Enterprise log management is here to stay: Part 1

Logs began with UNIX in the 1960s, partly to preserve the culture of close communication in programming. Luckily, that culture has held fast as programming and technology have taken many different shapes and evolutions over the years, and today, the idea behind logs is still to maintain data for correlation and analysis to meet enterprise security and compliance needs. Logs enable you to troubleshoot system issues and support security monitoring; in fact, having logs available to search can be the difference between detecting and triaging threats or performance issues, or missing both completely. In either case, not having logs available can be detrimental, yet some businesses still struggle with proper log management.

Why Enterprise Log Management today is broken…

Environmental complexity today is at an all-time high. IT operations is responsible for monitoring and managing environments with hundreds of systems and thousands of data types across on-premises, cloud, multi-cloud, and hybrid infrastructures. As if this wasn’t enough, data volumes have reached petabyte scale, and we’re looking towards exabytes and zettabytes. However, the legacy platforms largely in use are not well-suited for the volume and variety of data today; in addition, distributed architecture represents a huge organizational challenge when attempting to gain full visibility. As a result, data ends up being siloed and businesses can only conduct batch processing of data sets instead of what’s needed – gaining real-time insights against data at petabyte scale.

In short, enterprise log management (ELM) is broken because it doesn’t have the right architecture, flexibility, or agility to be successful. In many businesses today, missing data is precluding the full visibility that’s needed to monitor environments and make informed decisions related to business or security. In other cases, the volumes of data being collected could be utilized, but the data is siloed or otherwise missing, preventing that full visibility. In any case, when legacy architecture is exclusively in place and flexibility and agility is limited, performance suffers and queries can take days. In today’s always-on business environment, queries need to be on a real-time cycle.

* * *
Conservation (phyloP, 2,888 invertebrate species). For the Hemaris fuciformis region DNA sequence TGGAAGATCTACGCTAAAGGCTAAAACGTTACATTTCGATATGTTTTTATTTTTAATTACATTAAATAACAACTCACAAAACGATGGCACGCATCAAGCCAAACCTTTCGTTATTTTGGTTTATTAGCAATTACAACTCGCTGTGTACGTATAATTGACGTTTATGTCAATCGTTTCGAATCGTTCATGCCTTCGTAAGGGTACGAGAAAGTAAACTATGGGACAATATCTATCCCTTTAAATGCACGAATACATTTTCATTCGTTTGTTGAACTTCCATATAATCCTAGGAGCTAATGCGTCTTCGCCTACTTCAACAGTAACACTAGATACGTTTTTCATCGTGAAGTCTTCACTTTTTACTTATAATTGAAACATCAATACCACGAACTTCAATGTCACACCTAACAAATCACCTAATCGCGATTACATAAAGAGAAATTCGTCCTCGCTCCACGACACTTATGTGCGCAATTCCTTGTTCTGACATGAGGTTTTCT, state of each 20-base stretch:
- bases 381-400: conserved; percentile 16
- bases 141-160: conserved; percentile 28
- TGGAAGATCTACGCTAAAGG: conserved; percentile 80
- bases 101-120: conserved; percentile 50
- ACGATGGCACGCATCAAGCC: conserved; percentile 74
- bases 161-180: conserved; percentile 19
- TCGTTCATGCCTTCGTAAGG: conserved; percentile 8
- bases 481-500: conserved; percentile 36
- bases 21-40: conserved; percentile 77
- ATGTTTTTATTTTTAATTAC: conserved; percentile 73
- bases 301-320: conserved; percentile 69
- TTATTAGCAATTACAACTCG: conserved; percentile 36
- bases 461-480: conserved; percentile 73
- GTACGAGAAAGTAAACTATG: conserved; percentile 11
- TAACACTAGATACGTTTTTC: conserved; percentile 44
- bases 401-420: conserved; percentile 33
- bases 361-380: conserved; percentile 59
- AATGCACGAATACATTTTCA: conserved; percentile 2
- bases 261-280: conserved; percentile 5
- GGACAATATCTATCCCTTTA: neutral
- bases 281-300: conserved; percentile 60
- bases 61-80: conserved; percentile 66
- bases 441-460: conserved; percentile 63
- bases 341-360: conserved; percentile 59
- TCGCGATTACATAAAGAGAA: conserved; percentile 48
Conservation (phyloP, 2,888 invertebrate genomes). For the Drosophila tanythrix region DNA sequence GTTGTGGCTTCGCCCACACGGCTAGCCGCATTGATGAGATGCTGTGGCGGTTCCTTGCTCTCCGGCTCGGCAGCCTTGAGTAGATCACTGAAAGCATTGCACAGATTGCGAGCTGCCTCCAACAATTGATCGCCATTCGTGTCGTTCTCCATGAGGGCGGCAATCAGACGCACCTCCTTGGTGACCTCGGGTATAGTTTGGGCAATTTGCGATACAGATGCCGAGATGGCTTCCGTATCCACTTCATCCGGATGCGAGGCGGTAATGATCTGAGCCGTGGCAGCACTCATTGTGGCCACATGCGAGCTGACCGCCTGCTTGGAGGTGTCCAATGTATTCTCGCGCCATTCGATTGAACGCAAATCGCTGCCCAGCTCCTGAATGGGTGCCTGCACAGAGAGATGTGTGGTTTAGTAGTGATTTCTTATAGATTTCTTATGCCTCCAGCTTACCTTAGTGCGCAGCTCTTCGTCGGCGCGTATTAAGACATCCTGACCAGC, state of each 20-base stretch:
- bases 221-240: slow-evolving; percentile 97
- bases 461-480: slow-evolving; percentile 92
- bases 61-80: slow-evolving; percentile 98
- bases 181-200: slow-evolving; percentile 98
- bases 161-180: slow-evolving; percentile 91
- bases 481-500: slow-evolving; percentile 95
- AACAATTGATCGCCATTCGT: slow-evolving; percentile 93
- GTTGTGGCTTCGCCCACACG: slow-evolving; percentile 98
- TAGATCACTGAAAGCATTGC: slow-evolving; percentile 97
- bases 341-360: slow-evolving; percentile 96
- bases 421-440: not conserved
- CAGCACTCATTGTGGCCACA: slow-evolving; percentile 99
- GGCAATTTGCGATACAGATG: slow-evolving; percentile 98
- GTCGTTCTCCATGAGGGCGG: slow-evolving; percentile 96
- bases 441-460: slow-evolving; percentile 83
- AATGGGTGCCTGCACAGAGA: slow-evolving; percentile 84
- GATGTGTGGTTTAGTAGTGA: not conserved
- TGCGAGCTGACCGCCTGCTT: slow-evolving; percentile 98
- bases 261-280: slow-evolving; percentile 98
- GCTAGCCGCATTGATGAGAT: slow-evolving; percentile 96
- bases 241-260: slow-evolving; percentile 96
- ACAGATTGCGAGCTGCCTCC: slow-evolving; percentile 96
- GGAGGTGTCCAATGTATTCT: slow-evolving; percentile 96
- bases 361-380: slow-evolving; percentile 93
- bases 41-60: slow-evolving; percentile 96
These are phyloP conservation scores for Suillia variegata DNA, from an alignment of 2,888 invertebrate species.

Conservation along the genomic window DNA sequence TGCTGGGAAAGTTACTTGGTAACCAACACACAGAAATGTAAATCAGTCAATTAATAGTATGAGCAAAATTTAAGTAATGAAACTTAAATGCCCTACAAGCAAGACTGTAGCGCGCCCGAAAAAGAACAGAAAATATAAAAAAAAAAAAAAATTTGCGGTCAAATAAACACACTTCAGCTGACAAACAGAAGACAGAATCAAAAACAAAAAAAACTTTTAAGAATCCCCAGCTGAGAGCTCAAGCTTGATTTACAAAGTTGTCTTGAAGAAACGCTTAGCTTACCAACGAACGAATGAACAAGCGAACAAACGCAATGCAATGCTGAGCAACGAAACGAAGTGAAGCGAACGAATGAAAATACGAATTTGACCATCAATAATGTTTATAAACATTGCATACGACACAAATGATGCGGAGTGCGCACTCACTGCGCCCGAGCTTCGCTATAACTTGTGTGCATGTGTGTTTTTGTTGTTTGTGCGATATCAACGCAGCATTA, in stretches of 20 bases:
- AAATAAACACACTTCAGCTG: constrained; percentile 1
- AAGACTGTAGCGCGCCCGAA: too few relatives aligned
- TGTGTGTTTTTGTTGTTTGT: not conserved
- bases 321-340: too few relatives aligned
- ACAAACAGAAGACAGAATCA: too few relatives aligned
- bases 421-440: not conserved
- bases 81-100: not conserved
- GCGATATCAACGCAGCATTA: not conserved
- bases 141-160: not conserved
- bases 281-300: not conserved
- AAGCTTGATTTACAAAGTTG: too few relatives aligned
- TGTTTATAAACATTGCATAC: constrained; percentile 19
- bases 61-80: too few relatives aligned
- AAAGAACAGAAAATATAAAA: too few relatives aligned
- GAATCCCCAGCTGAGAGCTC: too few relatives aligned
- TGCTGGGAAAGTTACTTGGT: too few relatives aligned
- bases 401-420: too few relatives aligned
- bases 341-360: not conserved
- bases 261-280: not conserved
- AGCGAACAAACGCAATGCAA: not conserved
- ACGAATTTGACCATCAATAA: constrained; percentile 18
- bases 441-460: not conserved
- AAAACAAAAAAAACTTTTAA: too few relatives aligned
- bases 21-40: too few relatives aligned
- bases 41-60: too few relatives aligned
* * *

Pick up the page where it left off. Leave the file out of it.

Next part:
…And what to do about it

Now that the challenges facing ELM are established, it’s important to look towards a solutions mindset. What can be done to improve ELM, and what are the benefits?

  1. Get cloud-savvy solutions for co-managed environments. Not only is it more cost-effective, it’s a highly efficient use of hardware and storage to collect and analyze all data and turn it into action.
  2. Establish full visibility via true ELM to ensure everything is in one place. Consider platforms that economically collect historical and real-time streaming data in a single pane of glass to deliver full visibility.
  3. Leverage a platform that is extensible and allows usage of core capabilities to supercharge existing applications, as well as share data sets across teams without duplicating data.
  4. Use tools that deliver petabyte-scale analysis with good performance. Performance is key – if large volumes of data are in a cold data storage service, logs can’t be quickly searched to detect and triage threats, for example.
The outcomes of better ELM, and what’s next

The road to ELM can sometimes be paved with too many tools, too much data without enough visibility, and a stretched IT staff. However, with a simple yet powerful platform that collects and maintains logs, businesses will secure coverage of all their data that matters into a single place, further ensuring queries at the speed of threats and a strong foundation on which to mature security capabilities.

Check back for the second and final installment of why enterprise log management is here to stay. My colleague, Matt Mosley, will be imparting further wisdom on the importance of logs to any business’ security posture. In the meantime, find out why log management is critical for business intelligence.